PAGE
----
Grogan goes further in providing guidance and applying a test of negligence by applying the merits of each matter to the actions required of a reasonable employee in instances of alleged negligence. He indicates that negligence may manifest itself in acts or omissions. The test is whether a reasonable employee in the position of the accused employee would have foreseen the possibility of harm and taken steps to avoid that harm. Employees may be guilty of negligence even if no harm results from their acts or omissions; what matters is if they might have caused harm. Negligence is akin to carelessness; if the employee actually foresaw the harm, the misconduct would be classified as deliberate, not negligent, and would self-evidently be more serious.[2]

The test can therefore be broken up into various aspects:

  • The reasonable person in the shoes of the accused – To this effect consideration can be given to aspects including the expertise, length of service and job specification of the employee. The circumstances surrounding the misconduct must also be taken into account. Should an employee be employed as a truck driver, for instance, one can reasonably assume that the reasonable truck driver with a certain amount of experience and know-how can be held to a standard of skill and care that meets the job specification of such a driver.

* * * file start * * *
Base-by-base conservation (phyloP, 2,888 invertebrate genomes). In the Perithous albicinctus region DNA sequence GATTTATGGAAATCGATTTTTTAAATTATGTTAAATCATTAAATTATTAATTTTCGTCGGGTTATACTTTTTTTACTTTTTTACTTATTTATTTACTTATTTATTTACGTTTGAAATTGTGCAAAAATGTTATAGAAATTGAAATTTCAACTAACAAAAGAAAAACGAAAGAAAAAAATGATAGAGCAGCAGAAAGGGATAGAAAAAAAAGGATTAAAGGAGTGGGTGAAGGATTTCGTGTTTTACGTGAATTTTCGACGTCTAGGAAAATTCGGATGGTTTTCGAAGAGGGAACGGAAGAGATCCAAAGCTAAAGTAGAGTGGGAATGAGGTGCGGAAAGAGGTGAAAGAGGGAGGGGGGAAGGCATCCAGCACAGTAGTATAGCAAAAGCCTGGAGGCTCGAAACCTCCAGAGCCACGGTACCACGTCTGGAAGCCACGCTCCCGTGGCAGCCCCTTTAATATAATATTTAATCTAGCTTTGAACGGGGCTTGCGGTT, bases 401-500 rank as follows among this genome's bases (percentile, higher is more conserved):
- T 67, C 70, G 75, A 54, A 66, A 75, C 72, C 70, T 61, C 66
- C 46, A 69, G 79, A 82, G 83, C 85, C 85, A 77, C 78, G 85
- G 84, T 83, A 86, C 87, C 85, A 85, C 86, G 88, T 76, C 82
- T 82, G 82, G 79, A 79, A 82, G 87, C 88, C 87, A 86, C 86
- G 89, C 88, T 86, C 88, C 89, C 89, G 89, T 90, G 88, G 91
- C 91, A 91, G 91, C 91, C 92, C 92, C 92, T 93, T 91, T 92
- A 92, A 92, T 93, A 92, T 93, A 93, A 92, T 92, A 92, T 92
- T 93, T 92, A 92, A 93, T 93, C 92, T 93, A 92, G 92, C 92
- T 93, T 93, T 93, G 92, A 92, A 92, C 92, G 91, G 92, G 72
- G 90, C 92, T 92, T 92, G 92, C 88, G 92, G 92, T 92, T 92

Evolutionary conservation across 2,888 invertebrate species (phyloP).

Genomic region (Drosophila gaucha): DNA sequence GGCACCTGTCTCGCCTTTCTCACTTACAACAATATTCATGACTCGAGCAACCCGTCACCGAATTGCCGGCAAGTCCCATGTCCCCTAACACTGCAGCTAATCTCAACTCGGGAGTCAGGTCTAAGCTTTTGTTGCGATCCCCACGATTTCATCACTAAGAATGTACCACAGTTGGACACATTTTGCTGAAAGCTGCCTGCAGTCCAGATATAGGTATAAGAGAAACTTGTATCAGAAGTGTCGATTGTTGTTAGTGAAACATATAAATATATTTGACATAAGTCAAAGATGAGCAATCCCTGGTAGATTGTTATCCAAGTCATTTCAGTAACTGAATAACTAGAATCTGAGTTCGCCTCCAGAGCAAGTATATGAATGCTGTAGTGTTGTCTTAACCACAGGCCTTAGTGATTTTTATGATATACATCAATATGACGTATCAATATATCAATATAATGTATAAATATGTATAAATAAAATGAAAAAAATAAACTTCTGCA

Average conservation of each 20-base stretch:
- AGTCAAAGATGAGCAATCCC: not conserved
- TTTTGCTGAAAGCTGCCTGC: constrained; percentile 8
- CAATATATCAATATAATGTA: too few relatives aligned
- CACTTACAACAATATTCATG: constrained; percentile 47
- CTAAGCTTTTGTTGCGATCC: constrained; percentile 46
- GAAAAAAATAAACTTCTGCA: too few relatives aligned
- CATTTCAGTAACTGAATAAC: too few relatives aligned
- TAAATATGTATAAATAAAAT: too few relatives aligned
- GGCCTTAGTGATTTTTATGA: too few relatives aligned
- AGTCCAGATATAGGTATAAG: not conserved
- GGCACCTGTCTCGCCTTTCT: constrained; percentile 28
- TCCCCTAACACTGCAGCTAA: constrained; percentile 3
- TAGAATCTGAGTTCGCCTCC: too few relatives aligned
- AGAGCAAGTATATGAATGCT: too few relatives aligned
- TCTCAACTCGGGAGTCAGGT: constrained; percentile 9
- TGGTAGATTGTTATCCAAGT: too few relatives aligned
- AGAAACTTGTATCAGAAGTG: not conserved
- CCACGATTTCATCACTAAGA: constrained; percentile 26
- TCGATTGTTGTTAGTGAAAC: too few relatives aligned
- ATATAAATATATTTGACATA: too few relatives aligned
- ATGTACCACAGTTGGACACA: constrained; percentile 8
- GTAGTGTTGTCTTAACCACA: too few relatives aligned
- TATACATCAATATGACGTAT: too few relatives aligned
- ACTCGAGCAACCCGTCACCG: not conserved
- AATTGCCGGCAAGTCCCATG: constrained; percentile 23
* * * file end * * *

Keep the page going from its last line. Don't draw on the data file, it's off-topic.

• Foreseeing harm or risk – As the core of negligence entails the act or omission of the employee which causes harm or risk or even the possibility of harm or risk, it is prudent to beg the question of whether the reasonable person in the shoes of the Accused could or should have foreseen the possibility of harm or risk. To this effect, and applying the same scenario of a truck driver, it would be reasonable to expect the reasonable truck driver to adjust travelling speeds in instances of wet or unstable road conditions, alternatively to anticipate a safer following distance with heavier loads.